Daily Life, Pictured Darkly
A new gallery space on campus opened this month with an evocative exhibition by a member of the campus community.
The Goodyear Gallery celebrated its new digs with Nocturnes, a dark, dreamy collection of night photographs by College Photographer Carl Socolow ’77. It is a travelogue, snapped while Socolow trekked through Italy, France, Spain, Mexico and the United States. The exhibition reveals the artist’s talent for capturing ordinary moments in extraordinary ways.
Socolow earned an English degree at Dickinson and began his career as a reporter-photographer at a small newspaper. Next, he was a photojournalist for Harrisburg’s Patriot-News. He estimates that the capital-city newspaper publishedapproximately 4,000 of his photos. But after two years, he yearned to branch out. [Story continues below.]
“Photojournalism gets away from the poetic and interpretive—it gives everything away,” Socolow explains.
So he founded Socolow Photography, a studio specializing in commercial, industrial, architectural and editorial work. He transformed from Dickinson alumnus to alumnus/staff-member last spring.
Over the years, Socolow has served national and international clients, and has published work in Better Homes and Gardens, Congressional Quarterly Magazine, Early American Life and American Spirit: A Photographic Perspective. He also was awarded many honors, including a Guggenheim Memorial Foundation Fellowship in Photography, which supports a larger creative project, Scenes From Civic Life.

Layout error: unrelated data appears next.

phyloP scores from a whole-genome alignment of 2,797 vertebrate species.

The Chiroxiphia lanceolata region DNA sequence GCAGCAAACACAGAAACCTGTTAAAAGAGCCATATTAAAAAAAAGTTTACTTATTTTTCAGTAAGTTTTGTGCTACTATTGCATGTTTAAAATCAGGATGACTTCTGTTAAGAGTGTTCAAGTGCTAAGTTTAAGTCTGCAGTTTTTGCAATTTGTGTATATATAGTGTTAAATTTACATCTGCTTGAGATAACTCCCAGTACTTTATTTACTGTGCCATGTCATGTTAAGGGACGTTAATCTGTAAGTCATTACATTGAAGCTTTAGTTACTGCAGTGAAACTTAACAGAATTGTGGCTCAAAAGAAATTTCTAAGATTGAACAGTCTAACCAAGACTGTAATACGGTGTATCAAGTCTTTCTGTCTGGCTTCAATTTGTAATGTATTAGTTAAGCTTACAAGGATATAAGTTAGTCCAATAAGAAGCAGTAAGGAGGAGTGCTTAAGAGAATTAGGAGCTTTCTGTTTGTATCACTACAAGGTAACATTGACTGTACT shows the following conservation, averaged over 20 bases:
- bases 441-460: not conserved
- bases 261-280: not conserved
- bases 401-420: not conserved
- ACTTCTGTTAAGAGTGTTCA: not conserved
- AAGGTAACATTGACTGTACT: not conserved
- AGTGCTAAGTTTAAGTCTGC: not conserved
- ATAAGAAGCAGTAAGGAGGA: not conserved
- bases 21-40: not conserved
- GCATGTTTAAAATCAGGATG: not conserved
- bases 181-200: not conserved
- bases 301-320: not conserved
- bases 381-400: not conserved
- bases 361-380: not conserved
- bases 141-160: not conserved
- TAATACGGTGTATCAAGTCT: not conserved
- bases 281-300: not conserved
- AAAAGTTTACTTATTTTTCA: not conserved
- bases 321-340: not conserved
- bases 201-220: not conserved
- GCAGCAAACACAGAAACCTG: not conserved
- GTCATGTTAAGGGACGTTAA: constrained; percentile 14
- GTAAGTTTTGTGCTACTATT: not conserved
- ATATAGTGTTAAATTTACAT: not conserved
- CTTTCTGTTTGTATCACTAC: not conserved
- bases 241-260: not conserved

His current exhibition represents a small portion of that body of work.
All about nothing—and everything
“Nocturnes” finds footing in Eastern philosophies that accept and celebrate transience and imperfection: Meaning is found not in grandeur, but in everyday experiences. “The art I most admire depicts scenes from daily life: It’s like Seinfeld, in that it’s about nothing. But it’s also about everything,” Socolow says.
This aesthetic provides gentle guidance artistically and personally, helping Socolow discover beauty and meaning in the course of the day to day. “Going places gives you fresh eyes, but the most important thing to learn, as a photographer, is to see the quotidian in your own backyard,” he explains.
“Nocturnes” will remain at the Goodyear Gallery through Nov. 19. The gallery space is behind the Goodyear building, off Cedar Street. It is open Tues.-Fri. from 3-5 p.m. and Sat. from 2-5 p.m.
By MaryAlice Bitts Jackson
Reception photos by Jennifer Crowley '13